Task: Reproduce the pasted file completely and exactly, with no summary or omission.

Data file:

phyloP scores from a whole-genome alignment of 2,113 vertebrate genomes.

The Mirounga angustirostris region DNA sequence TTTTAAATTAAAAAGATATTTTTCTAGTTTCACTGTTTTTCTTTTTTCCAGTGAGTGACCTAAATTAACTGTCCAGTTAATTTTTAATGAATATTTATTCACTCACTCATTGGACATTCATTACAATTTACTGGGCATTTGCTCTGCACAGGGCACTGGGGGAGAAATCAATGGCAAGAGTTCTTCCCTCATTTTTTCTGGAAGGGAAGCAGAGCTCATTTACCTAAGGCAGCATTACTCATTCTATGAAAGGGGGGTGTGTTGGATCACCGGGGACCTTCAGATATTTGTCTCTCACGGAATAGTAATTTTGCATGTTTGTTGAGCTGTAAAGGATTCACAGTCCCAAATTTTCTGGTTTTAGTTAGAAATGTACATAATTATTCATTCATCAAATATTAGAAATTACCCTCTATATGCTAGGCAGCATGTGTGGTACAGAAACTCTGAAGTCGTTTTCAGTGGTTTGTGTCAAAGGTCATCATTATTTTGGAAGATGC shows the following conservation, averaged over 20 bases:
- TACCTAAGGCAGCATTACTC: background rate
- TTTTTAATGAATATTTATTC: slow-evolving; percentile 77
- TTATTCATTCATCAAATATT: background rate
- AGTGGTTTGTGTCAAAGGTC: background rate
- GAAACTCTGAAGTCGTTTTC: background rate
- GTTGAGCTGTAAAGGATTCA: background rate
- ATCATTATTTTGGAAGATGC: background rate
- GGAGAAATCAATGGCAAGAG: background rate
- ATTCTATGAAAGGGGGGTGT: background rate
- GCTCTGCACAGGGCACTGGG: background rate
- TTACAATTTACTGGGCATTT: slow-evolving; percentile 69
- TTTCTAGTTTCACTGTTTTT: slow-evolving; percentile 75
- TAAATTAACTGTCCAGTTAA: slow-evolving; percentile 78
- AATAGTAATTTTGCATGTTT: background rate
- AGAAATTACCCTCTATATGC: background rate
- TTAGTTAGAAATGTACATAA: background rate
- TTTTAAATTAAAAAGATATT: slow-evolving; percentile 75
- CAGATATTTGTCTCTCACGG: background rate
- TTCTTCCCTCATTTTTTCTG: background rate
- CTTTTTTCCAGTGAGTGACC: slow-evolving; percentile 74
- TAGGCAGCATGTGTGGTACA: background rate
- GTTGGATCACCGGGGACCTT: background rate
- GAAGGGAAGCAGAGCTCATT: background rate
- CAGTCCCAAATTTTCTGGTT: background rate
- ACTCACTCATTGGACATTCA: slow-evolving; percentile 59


phyloP scores from a whole-genome alignment of 2,113 vertebrate genomes.

The Mirounga angustirostris region DNA sequence TTTTAAATTAAAAAGATATTTTTCTAGTTTCACTGTTTTTCTTTTTTCCAGTGAGTGACCTAAATTAACTGTCCAGTTAATTTTTAATGAATATTTATTCACTCACTCATTGGACATTCATTACAATTTACTGGGCATTTGCTCTGCACAGGGCACTGGGGGAGAAATCAATGGCAAGAGTTCTTCCCTCATTTTTTCTGGAAGGGAAGCAGAGCTCATTTACCTAAGGCAGCATTACTCATTCTATGAAAGGGGGGTGTGTTGGATCACCGGGGACCTTCAGATATTTGTCTCTCACGGAATAGTAATTTTGCATGTTTGTTGAGCTGTAAAGGATTCACAGTCCCAAATTTTCTGGTTTTAGTTAGAAATGTACATAATTATTCATTCATCAAATATTAGAAATTACCCTCTATATGCTAGGCAGCATGTGTGGTACAGAAACTCTGAAGTCGTTTTCAGTGGTTTGTGTCAAAGGTCATCATTATTTTGGAAGATGC shows the following conservation, averaged over 20 bases:
- TACCTAAGGCAGCATTACTC: background rate
- TTTTTAATGAATATTTATTC: slow-evolving; percentile 77
- TTATTCATTCATCAAATATT: background rate
- AGTGGTTTGTGTCAAAGGTC: background rate
- GAAACTCTGAAGTCGTTTTC: background rate
- GTTGAGCTGTAAAGGATTCA: background rate
- ATCATTATTTTGGAAGATGC: background rate
- GGAGAAATCAATGGCAAGAG: background rate
- ATTCTATGAAAGGGGGGTGT: background rate
- GCTCTGCACAGGGCACTGGG: background rate
- TTACAATTTACTGGGCATTT: slow-evolving; percentile 69
- TTTCTAGTTTCACTGTTTTT: slow-evolving; percentile 75
- TAAATTAACTGTCCAGTTAA: slow-evolving; percentile 78
- AATAGTAATTTTGCATGTTT: background rate
- AGAAATTACCCTCTATATGC: background rate
- TTAGTTAGAAATGTACATAA: background rate
- TTTTAAATTAAAAAGATATT: slow-evolving; percentile 75
- CAGATATTTGTCTCTCACGG: background rate
- TTCTTCCCTCATTTTTTCTG: background rate
- CTTTTTTCCAGTGAGTGACC: slow-evolving; percentile 74
- TAGGCAGCATGTGTGGTACA: background rate
- GTTGGATCACCGGGGACCTT: background rate
- GAAGGGAAGCAGAGCTCATT: background rate
- CAGTCCCAAATTTTCTGGTT: background rate
- ACTCACTCATTGGACATTCA: slow-evolving; percentile 59